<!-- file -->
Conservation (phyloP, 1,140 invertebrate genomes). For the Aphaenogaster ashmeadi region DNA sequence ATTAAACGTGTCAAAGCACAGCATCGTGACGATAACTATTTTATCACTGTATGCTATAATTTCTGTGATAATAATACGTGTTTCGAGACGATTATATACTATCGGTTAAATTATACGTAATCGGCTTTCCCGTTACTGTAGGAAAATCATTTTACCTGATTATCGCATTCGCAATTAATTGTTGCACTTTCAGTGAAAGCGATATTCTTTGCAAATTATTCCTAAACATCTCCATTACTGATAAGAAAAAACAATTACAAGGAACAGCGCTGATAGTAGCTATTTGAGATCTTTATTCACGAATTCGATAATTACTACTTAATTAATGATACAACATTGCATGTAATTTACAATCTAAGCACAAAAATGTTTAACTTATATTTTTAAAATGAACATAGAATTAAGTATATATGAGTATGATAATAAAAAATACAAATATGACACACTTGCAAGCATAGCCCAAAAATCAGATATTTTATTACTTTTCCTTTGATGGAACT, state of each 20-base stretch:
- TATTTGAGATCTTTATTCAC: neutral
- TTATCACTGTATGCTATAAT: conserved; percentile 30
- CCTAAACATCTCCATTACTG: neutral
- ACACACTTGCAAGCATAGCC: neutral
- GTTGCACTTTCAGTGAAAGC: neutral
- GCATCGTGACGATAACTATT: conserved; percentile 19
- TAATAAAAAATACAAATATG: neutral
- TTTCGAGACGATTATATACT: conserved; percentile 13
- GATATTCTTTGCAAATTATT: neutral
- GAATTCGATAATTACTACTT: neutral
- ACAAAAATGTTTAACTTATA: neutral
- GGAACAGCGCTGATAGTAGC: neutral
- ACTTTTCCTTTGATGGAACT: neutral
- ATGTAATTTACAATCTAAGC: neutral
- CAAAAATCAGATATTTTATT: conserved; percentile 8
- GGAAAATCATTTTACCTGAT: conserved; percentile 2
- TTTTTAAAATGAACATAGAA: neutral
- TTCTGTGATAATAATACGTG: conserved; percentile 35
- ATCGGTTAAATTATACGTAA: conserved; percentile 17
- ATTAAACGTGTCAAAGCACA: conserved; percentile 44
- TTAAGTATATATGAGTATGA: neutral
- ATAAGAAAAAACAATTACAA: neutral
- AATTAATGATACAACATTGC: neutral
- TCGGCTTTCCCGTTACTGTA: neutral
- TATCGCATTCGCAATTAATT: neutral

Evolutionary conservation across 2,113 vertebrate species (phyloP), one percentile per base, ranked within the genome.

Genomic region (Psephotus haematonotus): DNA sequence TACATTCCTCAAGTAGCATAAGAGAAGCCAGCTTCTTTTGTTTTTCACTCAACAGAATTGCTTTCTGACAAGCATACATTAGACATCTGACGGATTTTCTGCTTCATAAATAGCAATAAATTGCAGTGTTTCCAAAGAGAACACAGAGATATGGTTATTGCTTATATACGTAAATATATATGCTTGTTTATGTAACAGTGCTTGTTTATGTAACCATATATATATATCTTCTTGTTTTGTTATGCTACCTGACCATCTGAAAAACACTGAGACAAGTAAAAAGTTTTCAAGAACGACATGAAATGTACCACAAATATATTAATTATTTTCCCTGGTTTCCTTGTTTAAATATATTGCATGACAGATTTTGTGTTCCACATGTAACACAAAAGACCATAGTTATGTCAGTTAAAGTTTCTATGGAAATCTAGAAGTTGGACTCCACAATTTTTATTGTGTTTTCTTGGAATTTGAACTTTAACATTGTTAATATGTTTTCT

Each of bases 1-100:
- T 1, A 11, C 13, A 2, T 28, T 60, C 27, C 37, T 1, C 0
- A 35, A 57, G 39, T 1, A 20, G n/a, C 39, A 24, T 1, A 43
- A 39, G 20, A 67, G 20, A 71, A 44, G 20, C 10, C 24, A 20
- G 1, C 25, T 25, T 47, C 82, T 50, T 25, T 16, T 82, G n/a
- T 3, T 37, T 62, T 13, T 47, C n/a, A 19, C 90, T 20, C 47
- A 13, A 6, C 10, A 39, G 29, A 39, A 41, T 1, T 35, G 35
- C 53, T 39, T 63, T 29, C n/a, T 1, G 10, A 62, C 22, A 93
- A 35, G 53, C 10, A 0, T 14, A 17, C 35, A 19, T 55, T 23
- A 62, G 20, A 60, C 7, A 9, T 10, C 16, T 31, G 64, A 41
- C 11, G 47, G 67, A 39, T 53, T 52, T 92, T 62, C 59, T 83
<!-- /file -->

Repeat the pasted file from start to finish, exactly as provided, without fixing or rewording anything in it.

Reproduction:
Conservation (phyloP, 1,140 invertebrate genomes). For the Aphaenogaster ashmeadi region DNA sequence ATTAAACGTGTCAAAGCACAGCATCGTGACGATAACTATTTTATCACTGTATGCTATAATTTCTGTGATAATAATACGTGTTTCGAGACGATTATATACTATCGGTTAAATTATACGTAATCGGCTTTCCCGTTACTGTAGGAAAATCATTTTACCTGATTATCGCATTCGCAATTAATTGTTGCACTTTCAGTGAAAGCGATATTCTTTGCAAATTATTCCTAAACATCTCCATTACTGATAAGAAAAAACAATTACAAGGAACAGCGCTGATAGTAGCTATTTGAGATCTTTATTCACGAATTCGATAATTACTACTTAATTAATGATACAACATTGCATGTAATTTACAATCTAAGCACAAAAATGTTTAACTTATATTTTTAAAATGAACATAGAATTAAGTATATATGAGTATGATAATAAAAAATACAAATATGACACACTTGCAAGCATAGCCCAAAAATCAGATATTTTATTACTTTTCCTTTGATGGAACT, state of each 20-base stretch:
- TATTTGAGATCTTTATTCAC: neutral
- TTATCACTGTATGCTATAAT: conserved; percentile 30
- CCTAAACATCTCCATTACTG: neutral
- ACACACTTGCAAGCATAGCC: neutral
- GTTGCACTTTCAGTGAAAGC: neutral
- GCATCGTGACGATAACTATT: conserved; percentile 19
- TAATAAAAAATACAAATATG: neutral
- TTTCGAGACGATTATATACT: conserved; percentile 13
- GATATTCTTTGCAAATTATT: neutral
- GAATTCGATAATTACTACTT: neutral
- ACAAAAATGTTTAACTTATA: neutral
- GGAACAGCGCTGATAGTAGC: neutral
- ACTTTTCCTTTGATGGAACT: neutral
- ATGTAATTTACAATCTAAGC: neutral
- CAAAAATCAGATATTTTATT: conserved; percentile 8
- GGAAAATCATTTTACCTGAT: conserved; percentile 2
- TTTTTAAAATGAACATAGAA: neutral
- TTCTGTGATAATAATACGTG: conserved; percentile 35
- ATCGGTTAAATTATACGTAA: conserved; percentile 17
- ATTAAACGTGTCAAAGCACA: conserved; percentile 44
- TTAAGTATATATGAGTATGA: neutral
- ATAAGAAAAAACAATTACAA: neutral
- AATTAATGATACAACATTGC: neutral
- TCGGCTTTCCCGTTACTGTA: neutral
- TATCGCATTCGCAATTAATT: neutral

Evolutionary conservation across 2,113 vertebrate species (phyloP), one percentile per base, ranked within the genome.

Genomic region (Psephotus haematonotus): DNA sequence TACATTCCTCAAGTAGCATAAGAGAAGCCAGCTTCTTTTGTTTTTCACTCAACAGAATTGCTTTCTGACAAGCATACATTAGACATCTGACGGATTTTCTGCTTCATAAATAGCAATAAATTGCAGTGTTTCCAAAGAGAACACAGAGATATGGTTATTGCTTATATACGTAAATATATATGCTTGTTTATGTAACAGTGCTTGTTTATGTAACCATATATATATATCTTCTTGTTTTGTTATGCTACCTGACCATCTGAAAAACACTGAGACAAGTAAAAAGTTTTCAAGAACGACATGAAATGTACCACAAATATATTAATTATTTTCCCTGGTTTCCTTGTTTAAATATATTGCATGACAGATTTTGTGTTCCACATGTAACACAAAAGACCATAGTTATGTCAGTTAAAGTTTCTATGGAAATCTAGAAGTTGGACTCCACAATTTTTATTGTGTTTTCTTGGAATTTGAACTTTAACATTGTTAATATGTTTTCT

Each of bases 1-100:
- T 1, A 11, C 13, A 2, T 28, T 60, C 27, C 37, T 1, C 0
- A 35, A 57, G 39, T 1, A 20, G n/a, C 39, A 24, T 1, A 43
- A 39, G 20, A 67, G 20, A 71, A 44, G 20, C 10, C 24, A 20
- G 1, C 25, T 25, T 47, C 82, T 50, T 25, T 16, T 82, G n/a
- T 3, T 37, T 62, T 13, T 47, C n/a, A 19, C 90, T 20, C 47
- A 13, A 6, C 10, A 39, G 29, A 39, A 41, T 1, T 35, G 35
- C 53, T 39, T 63, T 29, C n/a, T 1, G 10, A 62, C 22, A 93
- A 35, G 53, C 10, A 0, T 14, A 17, C 35, A 19, T 55, T 23
- A 62, G 20, A 60, C 7, A 9, T 10, C 16, T 31, G 64, A 41
- C 11, G 47, G 67, A 39, T 53, T 52, T 92, T 62, C 59, T 83